Zimba is a 7-year-old African lion who lives at The Wild Animal Sanctuary in Keenesburg, Colorado. He came to the CSU James L. Voss Veterinary Teaching Hospital because he wasn’t eating well and seemed to have a pain in his neck.
Author Archives: Kristen Browning-Blas
The CSU James L. Voss Veterinary Teaching Hospital won Best Animal Hospital in NOCO Style magazine’s annual “best of” edition.
“Seeing the people in action, the great work that’s going on here, it is phenomenal. It’s helping us to beat this pandemic.” -Tom Gonzales, Larimer County Health Director
As we begin Vet Tech Week, we ask that you take a minute to watch this powerful celebration of the caregivers who might just love our pets as much as we do. Their work is often thankless and anonymous, and they bear our worries with incredible strength.
Sept. 29: Moderated by professor emerita Carol Blair, CSU scientists with diverse expertise will provide their perspectives on a broad array of topics regarding COVID-19. The conversation will stretch from thoughts about the origin and transmission of corona viruses, testing strategies, human and community health impacts, and behavior changes noted during the pandemic.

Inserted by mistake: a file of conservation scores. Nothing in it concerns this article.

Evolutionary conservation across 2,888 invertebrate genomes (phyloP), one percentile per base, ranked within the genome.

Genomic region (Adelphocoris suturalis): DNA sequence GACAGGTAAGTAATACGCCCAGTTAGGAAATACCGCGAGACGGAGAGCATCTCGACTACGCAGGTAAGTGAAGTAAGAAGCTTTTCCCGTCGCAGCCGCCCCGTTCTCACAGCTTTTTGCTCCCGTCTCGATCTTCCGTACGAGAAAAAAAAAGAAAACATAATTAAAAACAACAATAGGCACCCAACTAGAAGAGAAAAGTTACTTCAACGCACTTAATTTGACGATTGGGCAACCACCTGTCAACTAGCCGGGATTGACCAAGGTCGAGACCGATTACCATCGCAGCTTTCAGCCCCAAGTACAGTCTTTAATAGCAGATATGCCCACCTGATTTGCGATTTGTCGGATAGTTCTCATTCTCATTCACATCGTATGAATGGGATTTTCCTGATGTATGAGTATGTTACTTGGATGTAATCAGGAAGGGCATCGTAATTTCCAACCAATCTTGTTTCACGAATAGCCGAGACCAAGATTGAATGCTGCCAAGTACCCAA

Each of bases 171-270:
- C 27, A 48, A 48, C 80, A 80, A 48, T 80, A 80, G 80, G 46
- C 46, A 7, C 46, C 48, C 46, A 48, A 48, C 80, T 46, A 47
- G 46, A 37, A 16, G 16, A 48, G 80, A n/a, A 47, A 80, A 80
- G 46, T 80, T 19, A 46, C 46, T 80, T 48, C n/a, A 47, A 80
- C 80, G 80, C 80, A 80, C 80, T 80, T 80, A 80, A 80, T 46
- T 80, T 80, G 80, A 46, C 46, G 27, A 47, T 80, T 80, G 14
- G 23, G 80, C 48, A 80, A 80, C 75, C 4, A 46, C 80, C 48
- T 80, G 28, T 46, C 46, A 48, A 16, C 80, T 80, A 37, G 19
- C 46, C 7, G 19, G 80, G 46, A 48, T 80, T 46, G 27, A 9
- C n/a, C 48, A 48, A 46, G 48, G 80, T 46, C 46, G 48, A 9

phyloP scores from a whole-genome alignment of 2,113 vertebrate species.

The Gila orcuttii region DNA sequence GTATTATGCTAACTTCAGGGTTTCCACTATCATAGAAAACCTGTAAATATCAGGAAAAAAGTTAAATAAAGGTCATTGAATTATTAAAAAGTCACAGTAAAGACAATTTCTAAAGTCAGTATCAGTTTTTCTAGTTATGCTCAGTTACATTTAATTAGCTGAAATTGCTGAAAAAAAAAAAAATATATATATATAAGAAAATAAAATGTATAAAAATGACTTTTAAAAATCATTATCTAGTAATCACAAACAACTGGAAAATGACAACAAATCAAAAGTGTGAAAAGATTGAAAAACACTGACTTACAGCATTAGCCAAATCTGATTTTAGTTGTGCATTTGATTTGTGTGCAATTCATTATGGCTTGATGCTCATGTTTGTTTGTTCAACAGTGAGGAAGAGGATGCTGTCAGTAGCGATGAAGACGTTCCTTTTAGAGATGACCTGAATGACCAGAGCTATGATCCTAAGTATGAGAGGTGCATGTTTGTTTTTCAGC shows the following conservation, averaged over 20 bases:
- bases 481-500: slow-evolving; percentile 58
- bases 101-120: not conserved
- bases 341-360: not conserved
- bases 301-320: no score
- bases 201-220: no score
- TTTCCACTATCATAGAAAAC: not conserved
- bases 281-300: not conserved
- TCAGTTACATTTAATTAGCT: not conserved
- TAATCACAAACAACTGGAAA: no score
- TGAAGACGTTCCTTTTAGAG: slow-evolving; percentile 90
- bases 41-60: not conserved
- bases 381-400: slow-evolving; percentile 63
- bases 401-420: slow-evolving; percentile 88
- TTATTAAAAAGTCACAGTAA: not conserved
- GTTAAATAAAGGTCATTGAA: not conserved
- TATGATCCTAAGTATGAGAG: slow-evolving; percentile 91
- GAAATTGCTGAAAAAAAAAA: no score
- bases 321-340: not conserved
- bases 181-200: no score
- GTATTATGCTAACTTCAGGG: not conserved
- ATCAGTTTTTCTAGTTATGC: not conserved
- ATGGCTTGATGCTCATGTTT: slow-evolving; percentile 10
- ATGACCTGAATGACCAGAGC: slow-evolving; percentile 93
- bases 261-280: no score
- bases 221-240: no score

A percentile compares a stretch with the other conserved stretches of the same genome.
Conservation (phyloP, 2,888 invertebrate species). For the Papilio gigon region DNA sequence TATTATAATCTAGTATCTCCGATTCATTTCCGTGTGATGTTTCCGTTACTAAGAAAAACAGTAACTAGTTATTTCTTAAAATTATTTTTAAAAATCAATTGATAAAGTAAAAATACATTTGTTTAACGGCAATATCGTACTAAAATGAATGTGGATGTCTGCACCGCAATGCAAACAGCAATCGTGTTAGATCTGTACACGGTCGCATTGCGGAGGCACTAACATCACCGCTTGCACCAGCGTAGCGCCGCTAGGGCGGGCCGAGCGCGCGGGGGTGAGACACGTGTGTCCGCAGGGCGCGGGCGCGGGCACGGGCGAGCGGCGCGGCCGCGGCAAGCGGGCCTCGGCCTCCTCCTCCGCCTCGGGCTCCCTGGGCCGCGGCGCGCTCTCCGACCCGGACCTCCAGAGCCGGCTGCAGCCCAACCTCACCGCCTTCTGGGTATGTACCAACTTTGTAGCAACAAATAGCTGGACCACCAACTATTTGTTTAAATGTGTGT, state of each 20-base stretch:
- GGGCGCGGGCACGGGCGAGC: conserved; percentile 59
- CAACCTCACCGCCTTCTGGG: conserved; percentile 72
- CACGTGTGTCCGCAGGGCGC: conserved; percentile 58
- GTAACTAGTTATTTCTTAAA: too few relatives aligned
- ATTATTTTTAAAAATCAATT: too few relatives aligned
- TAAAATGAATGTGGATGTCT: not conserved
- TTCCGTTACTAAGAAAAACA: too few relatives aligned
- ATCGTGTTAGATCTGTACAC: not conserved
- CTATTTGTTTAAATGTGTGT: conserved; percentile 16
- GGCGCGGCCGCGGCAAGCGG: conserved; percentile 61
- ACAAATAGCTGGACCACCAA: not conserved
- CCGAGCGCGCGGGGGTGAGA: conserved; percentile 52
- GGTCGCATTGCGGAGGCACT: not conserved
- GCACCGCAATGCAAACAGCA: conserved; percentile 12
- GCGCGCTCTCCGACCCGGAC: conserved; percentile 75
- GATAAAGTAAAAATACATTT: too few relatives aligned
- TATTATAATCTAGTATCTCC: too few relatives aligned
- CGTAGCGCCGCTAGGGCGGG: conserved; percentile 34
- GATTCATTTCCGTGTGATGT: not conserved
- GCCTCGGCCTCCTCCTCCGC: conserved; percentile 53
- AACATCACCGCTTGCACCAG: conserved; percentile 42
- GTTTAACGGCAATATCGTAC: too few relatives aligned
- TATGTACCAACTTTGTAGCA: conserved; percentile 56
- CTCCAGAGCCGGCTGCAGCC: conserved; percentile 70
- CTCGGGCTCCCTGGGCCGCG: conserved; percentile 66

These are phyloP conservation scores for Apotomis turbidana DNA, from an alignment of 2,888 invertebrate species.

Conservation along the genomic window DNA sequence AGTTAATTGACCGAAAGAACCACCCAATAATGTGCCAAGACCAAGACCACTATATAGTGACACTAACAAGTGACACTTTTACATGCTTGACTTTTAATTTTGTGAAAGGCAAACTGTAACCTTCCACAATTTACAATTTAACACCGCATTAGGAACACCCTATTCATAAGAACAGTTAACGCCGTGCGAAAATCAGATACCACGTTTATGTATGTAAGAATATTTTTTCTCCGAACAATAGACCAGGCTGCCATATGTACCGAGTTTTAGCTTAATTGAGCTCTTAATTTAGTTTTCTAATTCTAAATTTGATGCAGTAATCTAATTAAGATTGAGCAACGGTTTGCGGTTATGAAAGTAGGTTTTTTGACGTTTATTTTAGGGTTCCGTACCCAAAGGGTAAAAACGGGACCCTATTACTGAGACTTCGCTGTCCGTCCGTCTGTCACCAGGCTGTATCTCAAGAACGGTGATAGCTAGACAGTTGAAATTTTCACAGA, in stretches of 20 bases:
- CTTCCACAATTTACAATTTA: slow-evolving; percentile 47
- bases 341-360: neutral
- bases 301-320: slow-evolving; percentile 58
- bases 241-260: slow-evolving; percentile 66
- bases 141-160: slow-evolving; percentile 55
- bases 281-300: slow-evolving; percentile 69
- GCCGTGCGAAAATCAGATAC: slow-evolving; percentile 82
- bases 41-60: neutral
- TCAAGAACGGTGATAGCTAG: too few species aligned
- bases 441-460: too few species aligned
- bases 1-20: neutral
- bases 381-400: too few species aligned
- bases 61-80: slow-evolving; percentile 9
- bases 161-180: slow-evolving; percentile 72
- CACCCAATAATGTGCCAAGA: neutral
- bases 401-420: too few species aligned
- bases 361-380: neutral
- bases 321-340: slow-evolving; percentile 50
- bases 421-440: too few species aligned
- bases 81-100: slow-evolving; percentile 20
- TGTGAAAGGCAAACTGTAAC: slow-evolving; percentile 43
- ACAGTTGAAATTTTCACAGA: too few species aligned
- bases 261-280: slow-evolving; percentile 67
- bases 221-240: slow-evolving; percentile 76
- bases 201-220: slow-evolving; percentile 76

“Experiences from this time will shape your personal and professional life, and I know that you will contribute to our profession in unique and powerful ways.” -Dr. Melinda Frye
“I’m just so grateful for everything everyone has done for us at the VTH, and it’s so great to see all my classmates. I just want to say thank you,” said Melissa Sandate.
From her vet school days volunteering at Colorado State University’s Veterinary Diagnostic Laboratory, through nearly two decades of work protecting animal health, and more than a year of interim leadership, Dr. Kristy Pabilonia has been named Director of Clinical Diagnostics for the Veterinary Health System.
The 21st annual College of Veterinary Medicine and Biomedical Sciences Research Day on Jan. 25 showcased the work of 131 aspiring scientists, and gave our rising stars vital experience presenting their research findings to a scientific audience through poster displays and talks.
A study done at Colorado State University’s College of Veterinary Medicine and Biomedical Sciences suggests that emergency visits for cats and dogs increase when there’s a full moon.